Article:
Note: One airline that does regularly weigh hand luggage at the gate is Jetstar in Australia and Asia. They only allow 7 kg combined weight for your cabin bag and personal item and will charge you AUD $50-160 to check in over the limit bags at the gate. We travelled with them on a domestic flight in Vietnam without a problem though. 

Additional Personal Item 

Erin and Simon share their carry on packing list after 10 years of travel

Most airlines allow one piece of carry-on luggage plus an additional personal item which must fit under the seat in front of you.

Some airlines allow any small bag including a backpack, handbag, laptop case, or shoulder bag, while others only allow a small purse or handbag. Check with the airline you’ll be travelling with for the size and weight restrictions on personal items.

A few airlines don’t allow personal items, so we used to manage without a second bag. Instead we used a packable backpack as a day bag that we packed inside Simon’s backpack when needed and took out when a personal item was allowed.

We now travel with a suitcase plus personal item each—see our carry on packing list for details of why we changed. 

For our personal items, I have the Away Everywhere Bag and Simon has the Tortuga Setout Laptop Bag. They both have sleeves that pass through our suitcase handles so we don’t need to carry them—this makes airports so easy. 

In addition to your carry-on and personal item, some airlines allow extra articles such as a jacket, umbrella, small bag of food, and bag of duty-free items. Check with the airline as allowances vary. If weight is a concern carry rather than pack these things.

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List of Airline Carry On Luggage Size and Weight Allowances

These are the carry on luggage dimensions and weights allowed for your main piece of cabin baggage on major airlines.

A smaller personal item is also allowed unless I’ve stated otherwise—check with the airline for the size.

These are the allowances for flying economy. Extra bags may be allowed if flying premium economy, business, or first class. 

Luggage rules do change, so check the airline’s website before you fly.

Note that because of coronavirus, a few airlines (such at Turkish Airlines) have stopped allowing large carry-on luggage in 2020 and only small bags that fit under the seat are allowed. 

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North America

US airlines have the most generous carry-on size allowances, often with no weight limit. 

There is no TSA carry on size—the luggage allowances are set by each airline.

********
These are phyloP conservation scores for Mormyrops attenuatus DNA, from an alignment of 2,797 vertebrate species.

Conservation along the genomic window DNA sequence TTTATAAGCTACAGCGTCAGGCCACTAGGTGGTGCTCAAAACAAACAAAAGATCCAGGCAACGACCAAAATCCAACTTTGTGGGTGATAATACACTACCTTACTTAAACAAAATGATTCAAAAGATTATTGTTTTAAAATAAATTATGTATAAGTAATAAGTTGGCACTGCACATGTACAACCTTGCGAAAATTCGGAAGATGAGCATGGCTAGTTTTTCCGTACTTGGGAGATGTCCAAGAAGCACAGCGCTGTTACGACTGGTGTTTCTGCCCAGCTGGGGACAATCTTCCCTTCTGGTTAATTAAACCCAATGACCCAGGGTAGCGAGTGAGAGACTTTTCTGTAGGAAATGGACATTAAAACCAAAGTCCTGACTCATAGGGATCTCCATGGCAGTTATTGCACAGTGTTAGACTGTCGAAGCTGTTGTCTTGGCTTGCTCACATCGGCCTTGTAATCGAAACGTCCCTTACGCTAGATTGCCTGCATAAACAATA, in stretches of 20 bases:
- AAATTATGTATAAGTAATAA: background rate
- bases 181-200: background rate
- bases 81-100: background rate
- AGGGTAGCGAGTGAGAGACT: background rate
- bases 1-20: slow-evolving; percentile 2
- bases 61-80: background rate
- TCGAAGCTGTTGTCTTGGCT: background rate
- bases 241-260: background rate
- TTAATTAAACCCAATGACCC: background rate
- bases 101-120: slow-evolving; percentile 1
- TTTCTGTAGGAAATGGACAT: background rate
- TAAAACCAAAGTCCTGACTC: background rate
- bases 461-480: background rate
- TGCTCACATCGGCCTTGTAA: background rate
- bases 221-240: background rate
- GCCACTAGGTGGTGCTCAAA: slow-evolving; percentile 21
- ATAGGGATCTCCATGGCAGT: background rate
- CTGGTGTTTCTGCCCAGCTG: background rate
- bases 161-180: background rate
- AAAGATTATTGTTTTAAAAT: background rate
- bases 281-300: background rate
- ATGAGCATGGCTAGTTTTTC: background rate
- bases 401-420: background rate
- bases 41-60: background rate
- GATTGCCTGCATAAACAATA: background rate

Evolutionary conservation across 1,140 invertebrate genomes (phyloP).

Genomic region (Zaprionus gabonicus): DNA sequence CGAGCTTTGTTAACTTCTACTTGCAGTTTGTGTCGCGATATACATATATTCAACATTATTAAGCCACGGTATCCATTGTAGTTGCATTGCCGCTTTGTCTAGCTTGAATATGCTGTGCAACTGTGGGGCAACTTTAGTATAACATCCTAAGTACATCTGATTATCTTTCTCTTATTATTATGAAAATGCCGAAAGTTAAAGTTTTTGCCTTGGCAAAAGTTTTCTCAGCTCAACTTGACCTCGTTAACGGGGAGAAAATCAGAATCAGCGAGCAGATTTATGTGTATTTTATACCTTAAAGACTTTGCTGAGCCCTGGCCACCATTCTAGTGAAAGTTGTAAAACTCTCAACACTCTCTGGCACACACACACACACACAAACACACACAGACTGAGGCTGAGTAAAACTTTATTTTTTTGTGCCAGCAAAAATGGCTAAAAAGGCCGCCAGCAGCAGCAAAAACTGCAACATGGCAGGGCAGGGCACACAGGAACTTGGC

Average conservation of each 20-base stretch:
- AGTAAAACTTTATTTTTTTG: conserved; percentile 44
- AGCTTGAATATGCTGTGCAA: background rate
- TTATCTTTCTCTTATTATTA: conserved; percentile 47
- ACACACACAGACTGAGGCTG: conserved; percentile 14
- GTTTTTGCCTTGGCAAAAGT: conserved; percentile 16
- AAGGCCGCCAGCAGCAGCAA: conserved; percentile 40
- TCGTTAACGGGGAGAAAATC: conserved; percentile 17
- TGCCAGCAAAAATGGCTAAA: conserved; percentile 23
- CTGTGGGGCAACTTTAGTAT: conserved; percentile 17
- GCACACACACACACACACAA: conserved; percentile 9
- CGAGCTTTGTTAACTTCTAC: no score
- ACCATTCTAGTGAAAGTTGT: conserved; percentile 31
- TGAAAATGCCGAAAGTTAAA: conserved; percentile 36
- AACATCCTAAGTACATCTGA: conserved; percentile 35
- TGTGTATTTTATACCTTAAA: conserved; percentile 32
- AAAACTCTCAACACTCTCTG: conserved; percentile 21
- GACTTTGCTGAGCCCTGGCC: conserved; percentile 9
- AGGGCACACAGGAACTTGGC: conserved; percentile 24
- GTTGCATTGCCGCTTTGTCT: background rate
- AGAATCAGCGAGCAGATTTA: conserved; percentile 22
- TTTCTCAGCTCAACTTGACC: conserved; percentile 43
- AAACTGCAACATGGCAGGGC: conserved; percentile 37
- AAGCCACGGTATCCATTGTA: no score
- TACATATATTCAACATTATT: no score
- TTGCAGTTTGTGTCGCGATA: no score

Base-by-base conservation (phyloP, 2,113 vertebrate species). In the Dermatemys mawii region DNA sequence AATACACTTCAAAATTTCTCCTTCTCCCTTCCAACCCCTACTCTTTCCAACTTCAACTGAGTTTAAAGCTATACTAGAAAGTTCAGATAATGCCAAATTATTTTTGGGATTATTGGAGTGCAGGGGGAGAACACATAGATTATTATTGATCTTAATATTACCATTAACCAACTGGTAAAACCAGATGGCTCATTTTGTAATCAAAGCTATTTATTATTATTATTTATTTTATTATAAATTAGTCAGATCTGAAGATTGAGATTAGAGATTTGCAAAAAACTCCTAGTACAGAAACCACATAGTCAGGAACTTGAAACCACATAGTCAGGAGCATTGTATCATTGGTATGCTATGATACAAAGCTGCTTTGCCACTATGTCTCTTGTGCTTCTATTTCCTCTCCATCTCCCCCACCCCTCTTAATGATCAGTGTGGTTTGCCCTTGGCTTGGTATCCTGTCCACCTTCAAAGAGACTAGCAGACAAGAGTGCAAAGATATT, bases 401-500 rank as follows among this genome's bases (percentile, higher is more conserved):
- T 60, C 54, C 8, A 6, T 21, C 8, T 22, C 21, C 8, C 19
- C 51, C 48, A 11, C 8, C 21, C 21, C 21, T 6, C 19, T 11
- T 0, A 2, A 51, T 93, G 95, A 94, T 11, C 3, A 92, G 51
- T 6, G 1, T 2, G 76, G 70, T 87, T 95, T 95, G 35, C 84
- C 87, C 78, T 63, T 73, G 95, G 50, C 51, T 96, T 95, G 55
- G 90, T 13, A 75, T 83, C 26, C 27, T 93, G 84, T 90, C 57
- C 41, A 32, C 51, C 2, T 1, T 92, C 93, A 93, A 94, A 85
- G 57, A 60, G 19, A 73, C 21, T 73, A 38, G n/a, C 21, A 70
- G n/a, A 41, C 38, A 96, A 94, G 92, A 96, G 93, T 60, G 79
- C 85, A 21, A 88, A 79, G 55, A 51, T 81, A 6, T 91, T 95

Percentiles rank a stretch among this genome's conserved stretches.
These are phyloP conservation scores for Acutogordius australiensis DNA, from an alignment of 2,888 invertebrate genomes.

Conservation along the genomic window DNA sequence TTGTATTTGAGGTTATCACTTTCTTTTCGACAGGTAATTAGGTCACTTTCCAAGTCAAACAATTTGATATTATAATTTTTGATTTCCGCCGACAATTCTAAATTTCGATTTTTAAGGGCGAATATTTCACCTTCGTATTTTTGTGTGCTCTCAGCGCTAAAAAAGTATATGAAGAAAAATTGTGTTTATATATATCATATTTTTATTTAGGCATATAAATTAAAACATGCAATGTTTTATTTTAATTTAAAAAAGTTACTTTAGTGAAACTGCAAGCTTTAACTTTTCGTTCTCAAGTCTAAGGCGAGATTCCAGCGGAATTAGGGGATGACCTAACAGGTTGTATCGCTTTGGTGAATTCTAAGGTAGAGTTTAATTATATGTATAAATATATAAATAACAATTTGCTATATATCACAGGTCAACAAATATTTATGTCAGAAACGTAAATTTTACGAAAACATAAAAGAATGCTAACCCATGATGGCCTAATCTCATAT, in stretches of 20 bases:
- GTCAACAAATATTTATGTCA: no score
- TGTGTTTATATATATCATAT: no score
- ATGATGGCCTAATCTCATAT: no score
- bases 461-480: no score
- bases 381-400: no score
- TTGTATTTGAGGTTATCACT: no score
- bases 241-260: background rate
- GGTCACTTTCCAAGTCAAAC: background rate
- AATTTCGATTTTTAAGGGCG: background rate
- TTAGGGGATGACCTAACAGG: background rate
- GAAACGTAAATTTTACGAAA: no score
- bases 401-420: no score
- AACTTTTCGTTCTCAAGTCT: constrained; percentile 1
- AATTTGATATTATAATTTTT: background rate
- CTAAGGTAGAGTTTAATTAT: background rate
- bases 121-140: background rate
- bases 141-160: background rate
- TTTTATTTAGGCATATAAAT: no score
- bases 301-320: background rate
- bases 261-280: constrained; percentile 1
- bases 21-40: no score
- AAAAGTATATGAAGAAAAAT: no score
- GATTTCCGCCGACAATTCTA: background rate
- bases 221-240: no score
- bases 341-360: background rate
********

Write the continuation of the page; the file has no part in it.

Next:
Aeromexico: 21.5 x 15.7 x 10 inches (55 x 40 x 25 cm), 22 lb (10 kg).

Air Canada: 21.5 x 15.5 x 9 inches (55 x 40 x 23 cm), no weight limit.

Alaska Airlines: 22 x 14 x 9 inches (56 x 36 x 23 cm), no weight limit.

American Airlines: 22 x 14 x 9 inches (56 x 36 x 23 cm), no weight limit.

Delta: 22 x 14 x 9 inches (56 x 36 x 23 cm), no weight limit.

JetBlue Airways: 22 x 14 x 9 inches (56 x 36 x 23 cm), no weight limit.

Southwest Airlines: 24 x 16 x 10 inches (61 x 41 x 25 cm), no weight limit.

Spirit Airlines: 18 x 14 x 8 inches (45 x 35 x 20 cm). You can also pay to take a larger carry-on of 22 x 18 x 10 inches (56 x 46 x 25 cm). No weight limit.

United: 22 x 14 x 9 inches (56 x 36 x 23 cm), no weight limit. If you travel on a Basic Economy ticket domestically, you can only take a personal item or pay $25 for a large carry-on. 

Volaris: One personal item of 14 x 8 x 8 inches (36 x 20 x 20 cm) is allowed, and you can pay for a larger carry-on of 22 x 16 x 10 inches (56 x 41 x 25 cm). 

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Europe

European airlines tend to be stricter than US airlines, especially about luggage weight and personal items (which are sometimes not allowed). Avoid getting your bag weighed if possible (see the tips above). 

Aeroflot: 55 x 40 x 25 cm (22 x 16 x 10 inches), 10 kg (22 lb).

Air Berlin: 55 x 40 x 20 cm (22 x 16 x 8 inches), 8 kg (18 lb). Personal item can be a laptop or handbag up to 2 kg (4.4 lb).

Air France: 55 x 35 x 25 cm (22 x 14 x 10 inches), 12 kg (26 lb).

Alitalia: 55 x 35 x 25 cm (22 x 14 x 10 inches), 8 kg (18 lb).

British Airways: 56 x 45 x 25 cm (22 x 18 x 10 inches), 23 kg (51 lb).

EasyJet: 56 x 45 x 25 cm (22 x 18 x 10 inches), no weight limit. No personal item unless you’re an easyJet Plus cardholder, Flexi fare, Upfront, or Extra Legroom customer.